Tuesday, June 4, 2013

Eureka! Someone else had an idea

This summer, UMass is collaborating with Girls, Inc. of Holyoke to host 30 girls in a Eureka! camp, which is basically a five week program to try and get girls into science and technology. What is special about this summer program is first that it is looking for B and C  - not A - students to participate, second that it is taking kids from an area where the high school graduation rate hovers around 50%, and third, that the kids (and parents) signing on do so for five summers, with continued programming in the school year. 

Moo ha ha ha - you are chained in to science for the next five years! (you have no idea how many inapropriate pictures I had to go through on google images to get to this one). Image courtesy of shutterstock.com

So, put in front of a group of 13 year olds, what do you try and teach them? How do you make it relevant, and keep them engaged? Ignore stereotypes about female teen preferences, I hope.

The first task was to learn about the state science curriculum for seventh and eighth graders to see what they should know and/or be doing in school at this time. It hasn't been updated for seven years, though, which means it doesn't account for such life-altering knowledge such as the fact that humans and neanderthals probably mated (therefore explaining the peculiar morphology of the Pold skull), or that, like us,  bacteria have adaptive immune systems (ie they can mount invader-specific responses as a result of remembering the suite of invaders they or their ancestors have previously faced). But basically the state science curriculum tells us to let the students start to do hypothesis-driven work. That seems like a well, duh statement that should invite questions about how younger children do science if they don't make hypotheses. But somehow, various researchers studying microbial ecology seem to take almost exclusively exploratory approaches to their work. So anyway - we should promote classical science.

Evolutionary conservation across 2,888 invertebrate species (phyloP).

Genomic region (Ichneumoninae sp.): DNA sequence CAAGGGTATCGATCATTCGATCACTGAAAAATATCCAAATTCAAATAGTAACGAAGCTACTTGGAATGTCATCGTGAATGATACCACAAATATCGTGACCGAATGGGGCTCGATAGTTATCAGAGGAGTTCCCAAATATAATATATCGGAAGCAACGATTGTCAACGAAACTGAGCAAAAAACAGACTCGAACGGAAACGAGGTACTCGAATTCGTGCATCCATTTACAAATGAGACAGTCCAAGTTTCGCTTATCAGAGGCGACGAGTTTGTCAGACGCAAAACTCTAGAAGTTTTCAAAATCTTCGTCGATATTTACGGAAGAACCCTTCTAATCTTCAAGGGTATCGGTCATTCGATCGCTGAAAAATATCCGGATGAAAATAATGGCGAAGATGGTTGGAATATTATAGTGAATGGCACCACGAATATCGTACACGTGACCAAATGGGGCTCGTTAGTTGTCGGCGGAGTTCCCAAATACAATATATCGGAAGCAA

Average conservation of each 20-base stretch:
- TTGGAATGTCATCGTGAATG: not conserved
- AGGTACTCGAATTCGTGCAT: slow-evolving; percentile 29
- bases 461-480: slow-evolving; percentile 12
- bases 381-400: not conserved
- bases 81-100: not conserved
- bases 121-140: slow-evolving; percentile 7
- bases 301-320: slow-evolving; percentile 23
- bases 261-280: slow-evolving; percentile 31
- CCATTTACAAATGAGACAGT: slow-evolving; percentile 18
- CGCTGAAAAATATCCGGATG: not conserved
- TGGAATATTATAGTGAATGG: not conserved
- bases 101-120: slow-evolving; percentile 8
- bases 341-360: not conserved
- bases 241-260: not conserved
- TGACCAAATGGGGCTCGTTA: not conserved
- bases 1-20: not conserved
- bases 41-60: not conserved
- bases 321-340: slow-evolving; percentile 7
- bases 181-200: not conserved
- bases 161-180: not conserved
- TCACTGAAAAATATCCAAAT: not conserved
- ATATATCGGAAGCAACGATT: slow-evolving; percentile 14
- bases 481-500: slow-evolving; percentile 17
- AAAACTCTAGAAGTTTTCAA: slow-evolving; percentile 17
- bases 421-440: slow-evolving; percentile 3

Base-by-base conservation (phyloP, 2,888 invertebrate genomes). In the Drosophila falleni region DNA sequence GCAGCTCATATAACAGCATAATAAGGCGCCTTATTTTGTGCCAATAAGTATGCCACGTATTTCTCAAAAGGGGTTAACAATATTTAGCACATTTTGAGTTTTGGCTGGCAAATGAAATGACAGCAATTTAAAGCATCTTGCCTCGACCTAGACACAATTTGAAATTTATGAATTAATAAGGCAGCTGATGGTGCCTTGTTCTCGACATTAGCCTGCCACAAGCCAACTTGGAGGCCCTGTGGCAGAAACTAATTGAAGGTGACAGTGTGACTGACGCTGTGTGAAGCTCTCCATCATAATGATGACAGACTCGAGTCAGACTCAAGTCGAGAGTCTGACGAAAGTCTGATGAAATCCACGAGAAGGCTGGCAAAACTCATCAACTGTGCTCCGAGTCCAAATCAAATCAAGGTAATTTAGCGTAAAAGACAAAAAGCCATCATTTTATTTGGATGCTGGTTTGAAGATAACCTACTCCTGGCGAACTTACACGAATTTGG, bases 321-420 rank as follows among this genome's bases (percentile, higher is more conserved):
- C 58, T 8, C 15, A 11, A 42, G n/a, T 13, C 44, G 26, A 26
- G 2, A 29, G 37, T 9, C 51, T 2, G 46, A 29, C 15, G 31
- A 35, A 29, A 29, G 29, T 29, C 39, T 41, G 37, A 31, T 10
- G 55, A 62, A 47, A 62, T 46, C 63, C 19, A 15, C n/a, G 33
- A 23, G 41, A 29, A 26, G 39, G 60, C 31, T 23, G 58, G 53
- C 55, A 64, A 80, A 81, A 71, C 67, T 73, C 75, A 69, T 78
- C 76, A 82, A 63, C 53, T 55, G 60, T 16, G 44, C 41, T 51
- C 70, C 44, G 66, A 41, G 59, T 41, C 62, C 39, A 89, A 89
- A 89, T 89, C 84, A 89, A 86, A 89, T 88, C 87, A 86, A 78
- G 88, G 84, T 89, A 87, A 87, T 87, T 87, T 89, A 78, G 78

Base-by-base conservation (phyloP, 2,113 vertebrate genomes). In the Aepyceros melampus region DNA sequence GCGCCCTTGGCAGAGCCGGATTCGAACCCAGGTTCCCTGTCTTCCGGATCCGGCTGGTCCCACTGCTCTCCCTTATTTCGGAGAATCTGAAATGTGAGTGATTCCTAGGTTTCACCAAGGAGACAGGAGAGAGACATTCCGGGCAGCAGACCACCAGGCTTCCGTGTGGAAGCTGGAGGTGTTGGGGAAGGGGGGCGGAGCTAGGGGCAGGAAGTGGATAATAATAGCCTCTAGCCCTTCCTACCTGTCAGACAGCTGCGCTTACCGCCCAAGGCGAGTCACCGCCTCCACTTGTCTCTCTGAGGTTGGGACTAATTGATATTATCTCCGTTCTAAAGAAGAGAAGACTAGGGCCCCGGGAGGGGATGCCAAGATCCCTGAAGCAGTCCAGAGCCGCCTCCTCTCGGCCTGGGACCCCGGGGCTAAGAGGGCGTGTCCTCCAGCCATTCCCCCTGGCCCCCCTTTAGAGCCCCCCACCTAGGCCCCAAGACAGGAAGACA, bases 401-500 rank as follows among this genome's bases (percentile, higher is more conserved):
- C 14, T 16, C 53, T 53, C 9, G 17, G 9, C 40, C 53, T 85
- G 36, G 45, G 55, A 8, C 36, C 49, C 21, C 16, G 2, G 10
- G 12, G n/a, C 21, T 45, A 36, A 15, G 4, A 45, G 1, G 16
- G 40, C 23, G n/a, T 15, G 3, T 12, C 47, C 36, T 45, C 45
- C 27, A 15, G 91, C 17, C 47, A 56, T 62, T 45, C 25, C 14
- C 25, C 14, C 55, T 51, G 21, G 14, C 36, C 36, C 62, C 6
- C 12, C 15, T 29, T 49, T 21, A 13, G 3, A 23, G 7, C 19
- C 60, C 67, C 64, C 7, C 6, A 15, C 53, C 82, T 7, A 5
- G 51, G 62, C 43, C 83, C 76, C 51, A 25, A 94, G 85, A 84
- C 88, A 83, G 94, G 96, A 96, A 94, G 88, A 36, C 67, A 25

The second task was to learn what these girls think about, so that we can make the class relevant. This dragged up a very long discussion about middle school. Awkward. Why would you ever want to talk about those years of terror. You know what was going through my mind at that time? How pathetic and immature my peers were for forming cliques. That hasn't changed much - to a certain extent, scientists never grow out of middle school. Many of them are still fundamentally insecure and bitter, some of them want to be everyone's friend, and some of them want to have all the latest toys, no matter the cost. Scientists have cliques, teenage girls have cliques. Perfect match.

Look! Amorphous clone meets similarly amorphous clone and makes one happy clique. Image courtesy of

The final task was to figure out what to teach them. My PI and I decided that getting them to collect soil from their yard or a park near their house (or somewhere on the UMass campus) and getting them to compare carbon dioxide emissions and the number of cells in a gram of soil might be a good idea. We would teach them about how lots of microbes are generally found where there is a lot of carbon, and how there is more carbon in forest soil than soil around a street tree, and ask them to predict which soil will have the most microbes and/or the highest level of carbon dioxide production. We would then tie back into climate change and land use change in the context of greening abandoned lots (of which the Peter Pan bus between Springfield and UMass assured me there were many).

But do you think middle school girls can connect to soil, climate change, and land use change? How could soil inspire you?

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